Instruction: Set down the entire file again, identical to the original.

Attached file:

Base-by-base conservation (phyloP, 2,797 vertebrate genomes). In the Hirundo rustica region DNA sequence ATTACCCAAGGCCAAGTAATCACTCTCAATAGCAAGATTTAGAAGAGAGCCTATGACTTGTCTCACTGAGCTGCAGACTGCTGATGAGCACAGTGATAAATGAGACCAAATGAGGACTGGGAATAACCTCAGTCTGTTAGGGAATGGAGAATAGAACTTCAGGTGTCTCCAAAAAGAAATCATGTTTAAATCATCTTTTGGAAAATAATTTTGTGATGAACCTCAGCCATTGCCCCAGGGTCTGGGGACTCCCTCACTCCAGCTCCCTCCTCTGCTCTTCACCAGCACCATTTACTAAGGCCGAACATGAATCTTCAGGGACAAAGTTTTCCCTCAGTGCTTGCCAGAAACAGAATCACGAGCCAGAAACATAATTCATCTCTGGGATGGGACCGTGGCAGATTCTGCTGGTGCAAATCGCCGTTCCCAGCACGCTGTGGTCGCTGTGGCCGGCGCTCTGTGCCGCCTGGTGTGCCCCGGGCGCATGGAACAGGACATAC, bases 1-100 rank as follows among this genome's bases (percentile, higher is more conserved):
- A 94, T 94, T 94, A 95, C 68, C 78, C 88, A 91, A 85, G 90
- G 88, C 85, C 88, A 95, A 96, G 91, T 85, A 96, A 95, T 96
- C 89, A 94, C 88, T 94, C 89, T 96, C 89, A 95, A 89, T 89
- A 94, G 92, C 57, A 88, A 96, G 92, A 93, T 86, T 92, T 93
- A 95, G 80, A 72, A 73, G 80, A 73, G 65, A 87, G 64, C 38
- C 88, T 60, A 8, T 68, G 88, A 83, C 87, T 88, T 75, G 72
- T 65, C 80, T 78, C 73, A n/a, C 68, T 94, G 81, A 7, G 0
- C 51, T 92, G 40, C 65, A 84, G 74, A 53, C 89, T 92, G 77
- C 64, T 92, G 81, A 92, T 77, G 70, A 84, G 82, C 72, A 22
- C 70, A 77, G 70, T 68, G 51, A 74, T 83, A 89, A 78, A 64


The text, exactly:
Base-by-base conservation (phyloP, 2,797 vertebrate genomes). In the Hirundo rustica region DNA sequence ATTACCCAAGGCCAAGTAATCACTCTCAATAGCAAGATTTAGAAGAGAGCCTATGACTTGTCTCACTGAGCTGCAGACTGCTGATGAGCACAGTGATAAATGAGACCAAATGAGGACTGGGAATAACCTCAGTCTGTTAGGGAATGGAGAATAGAACTTCAGGTGTCTCCAAAAAGAAATCATGTTTAAATCATCTTTTGGAAAATAATTTTGTGATGAACCTCAGCCATTGCCCCAGGGTCTGGGGACTCCCTCACTCCAGCTCCCTCCTCTGCTCTTCACCAGCACCATTTACTAAGGCCGAACATGAATCTTCAGGGACAAAGTTTTCCCTCAGTGCTTGCCAGAAACAGAATCACGAGCCAGAAACATAATTCATCTCTGGGATGGGACCGTGGCAGATTCTGCTGGTGCAAATCGCCGTTCCCAGCACGCTGTGGTCGCTGTGGCCGGCGCTCTGTGCCGCCTGGTGTGCCCCGGGCGCATGGAACAGGACATAC, bases 1-100 rank as follows among this genome's bases (percentile, higher is more conserved):
- A 94, T 94, T 94, A 95, C 68, C 78, C 88, A 91, A 85, G 90
- G 88, C 85, C 88, A 95, A 96, G 91, T 85, A 96, A 95, T 96
- C 89, A 94, C 88, T 94, C 89, T 96, C 89, A 95, A 89, T 89
- A 94, G 92, C 57, A 88, A 96, G 92, A 93, T 86, T 92, T 93
- A 95, G 80, A 72, A 73, G 80, A 73, G 65, A 87, G 64, C 38
- C 88, T 60, A 8, T 68, G 88, A 83, C 87, T 88, T 75, G 72
- T 65, C 80, T 78, C 73, A n/a, C 68, T 94, G 81, A 7, G 0
- C 51, T 92, G 40, C 65, A 84, G 74, A 53, C 89, T 92, G 77
- C 64, T 92, G 81, A 92, T 77, G 70, A 84, G 82, C 72, A 22
- C 70, A 77, G 70, T 68, G 51, A 74, T 83, A 89, A 78, A 64